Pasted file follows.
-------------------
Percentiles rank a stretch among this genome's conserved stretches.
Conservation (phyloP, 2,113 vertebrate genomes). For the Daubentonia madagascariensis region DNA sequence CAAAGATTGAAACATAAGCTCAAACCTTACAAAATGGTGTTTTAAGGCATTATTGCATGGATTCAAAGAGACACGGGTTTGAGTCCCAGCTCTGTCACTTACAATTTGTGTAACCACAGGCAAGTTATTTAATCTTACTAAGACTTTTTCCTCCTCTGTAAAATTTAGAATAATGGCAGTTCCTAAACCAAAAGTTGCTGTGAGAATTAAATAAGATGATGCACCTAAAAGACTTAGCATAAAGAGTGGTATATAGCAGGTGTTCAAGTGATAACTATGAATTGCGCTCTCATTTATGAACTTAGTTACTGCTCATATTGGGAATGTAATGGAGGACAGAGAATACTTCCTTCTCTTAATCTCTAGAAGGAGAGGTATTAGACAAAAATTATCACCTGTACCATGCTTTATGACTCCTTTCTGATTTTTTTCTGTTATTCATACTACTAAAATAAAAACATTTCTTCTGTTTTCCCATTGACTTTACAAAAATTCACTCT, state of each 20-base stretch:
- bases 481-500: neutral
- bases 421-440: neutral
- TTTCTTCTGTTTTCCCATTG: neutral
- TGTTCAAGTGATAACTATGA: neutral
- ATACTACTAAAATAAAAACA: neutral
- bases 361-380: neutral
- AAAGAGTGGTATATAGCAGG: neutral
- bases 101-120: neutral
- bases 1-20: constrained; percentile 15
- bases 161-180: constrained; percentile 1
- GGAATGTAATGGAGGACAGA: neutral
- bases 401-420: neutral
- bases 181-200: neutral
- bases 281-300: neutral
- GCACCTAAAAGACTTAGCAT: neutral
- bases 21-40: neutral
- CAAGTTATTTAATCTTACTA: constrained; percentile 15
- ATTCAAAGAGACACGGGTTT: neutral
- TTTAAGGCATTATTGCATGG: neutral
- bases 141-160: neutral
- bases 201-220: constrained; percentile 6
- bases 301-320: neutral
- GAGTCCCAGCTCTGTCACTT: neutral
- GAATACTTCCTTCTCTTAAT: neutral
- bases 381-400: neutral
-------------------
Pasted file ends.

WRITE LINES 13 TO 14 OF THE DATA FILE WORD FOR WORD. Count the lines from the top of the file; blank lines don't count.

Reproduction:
- GGAATGTAATGGAGGACAGA: neutral
- bases 401-420: neutral